The year is 1840 in Alon Hilu's novel; the place, Ottoman Damascus. Aslan Farhi is a timid, unsightly youth. His father, Rafael, pillar of one of Damascus's most eminent Jewish families, hates him for his unmanliness. Aslan, equally abhorring his father, finds solace in secret visits to his mother's quarters, where she dresses him in her clothes.
His father eventually forces him to marry. During the wedding celebrations, he becomes enchanted by the dancer, Umm-Jihan. Confused by conflicting sexual desires, he is unable to consummate the marriage. Later, he discovers his sexuality in the caresses of a barber. This liaison eventually leads him to a café patronised by homosexuals. Here he meets first an elderly Capuchin monk, Tomaso, then Umm-Jihan.
Again, he is tormented by sexual disorientation. Then, on discovering Umm-Jihan is a transvestite, he accepts an assignation with Tomaso. Though this union is sublime, the old monk dies in his arms. Knowing that his homosexuality, punishable by law, would also ostracise him from his community, Aslan dismembers the monk and disposes of his remains.
The consequences of this panic are calamitous: the Damascene Catholics accuse the Jews of ritually murdering Tomaso. When Aslan, seeking vengeance for his father's odium and seduced by the handsome chief interrogator, agrees to testify against his family, the Farhi men are charged with "blood libel": the accusation that Jews kill Christians in order to bake, with their blood, the unleavened bread for Passover.
Death of a Monk is a fictionalised account of the historical event known as "the Damascus Affair". Though Hilu has altered some facts - another family, the Hararis, were accused of killing Tomaso while the Farhis were charged with killing the monk's servant - he remains faithful to events. However, his objective has not been to narrate what transpired, but what could have transpired. Since the fate of Tomaso remains unknown, this in its way is as good a theory as any.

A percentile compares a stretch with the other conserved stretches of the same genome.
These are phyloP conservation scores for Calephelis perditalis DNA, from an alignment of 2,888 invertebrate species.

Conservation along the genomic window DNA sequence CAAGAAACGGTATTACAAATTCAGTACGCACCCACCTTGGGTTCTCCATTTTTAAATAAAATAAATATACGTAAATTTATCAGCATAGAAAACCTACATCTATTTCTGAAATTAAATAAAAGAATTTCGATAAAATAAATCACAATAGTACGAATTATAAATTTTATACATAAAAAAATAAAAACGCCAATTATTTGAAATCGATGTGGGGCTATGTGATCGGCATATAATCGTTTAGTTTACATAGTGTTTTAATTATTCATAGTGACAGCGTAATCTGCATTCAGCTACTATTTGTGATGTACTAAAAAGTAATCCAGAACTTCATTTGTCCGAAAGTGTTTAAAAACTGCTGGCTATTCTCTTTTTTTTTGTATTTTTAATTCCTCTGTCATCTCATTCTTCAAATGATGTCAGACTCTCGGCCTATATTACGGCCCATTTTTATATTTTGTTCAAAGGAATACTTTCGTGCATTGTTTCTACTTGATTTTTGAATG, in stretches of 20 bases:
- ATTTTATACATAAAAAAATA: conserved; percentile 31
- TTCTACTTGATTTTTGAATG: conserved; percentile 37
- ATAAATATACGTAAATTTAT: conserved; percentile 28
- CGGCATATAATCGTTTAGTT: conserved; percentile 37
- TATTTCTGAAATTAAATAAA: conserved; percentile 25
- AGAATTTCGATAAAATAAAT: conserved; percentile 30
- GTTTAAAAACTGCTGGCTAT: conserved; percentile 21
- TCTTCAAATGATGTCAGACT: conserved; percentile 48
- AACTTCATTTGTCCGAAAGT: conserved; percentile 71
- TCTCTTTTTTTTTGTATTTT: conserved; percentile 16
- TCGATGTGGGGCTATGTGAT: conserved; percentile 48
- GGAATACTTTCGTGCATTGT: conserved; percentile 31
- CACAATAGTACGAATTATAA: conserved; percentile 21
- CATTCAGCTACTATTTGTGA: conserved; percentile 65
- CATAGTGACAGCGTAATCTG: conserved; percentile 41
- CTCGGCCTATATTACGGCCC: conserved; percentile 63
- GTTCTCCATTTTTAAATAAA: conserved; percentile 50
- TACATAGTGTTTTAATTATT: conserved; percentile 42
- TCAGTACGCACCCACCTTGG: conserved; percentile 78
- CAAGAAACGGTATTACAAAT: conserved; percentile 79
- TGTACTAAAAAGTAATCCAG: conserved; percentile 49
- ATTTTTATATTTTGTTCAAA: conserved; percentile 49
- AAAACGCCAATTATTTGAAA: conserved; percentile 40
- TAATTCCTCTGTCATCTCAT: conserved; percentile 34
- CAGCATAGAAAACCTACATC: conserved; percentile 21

Hilu chooses a 19th-century narrative style - beautifully translated from the Hebrew by Evan Fallenberg - and writes with great panache. The story unfolds plausibly and disturbingly. Aslan is characterised, with modern psychological insight, as a youth desperately trying to survive the severe trauma of homosexuality in a patriarchal society, who takes refuge in a world of fantasy.
Yet, for this reviewer at least, the neglect of the affair's historical context and repercussions in favour of Aslan's fantasies diminishes the potential power of the novel. The blood libel, following its first occurrence in Norwich in 1144 and despite Innocent IV's repudiation of it in 1247, caused enormous suffering to Jews. The accusation is rife even today in such countries as Syria, Iran and Russia.
Paradoxically, the Damascus Affair proved to be a watershed. Its eruption in a Muslim country, in relatively modern times, served to unite the Diaspora Jews against the murderous prejudice they endured. This, in the first instance, ensured the release of the accused Jews. But it also led to the creation of such organisations as the Alliance Israélite Universelle and, indeed, of the Zionist movement. Some 50 years later another blood libel occurred - in Kiev in 1911, the subject of Bernard Malamud's memorable novel, The Fixer. By then, few except zealots and irredeemable anti-Semites would believe in the accusation's truth.
Moris Farhi's novel 'Young Turk' is published by SaqiReuse content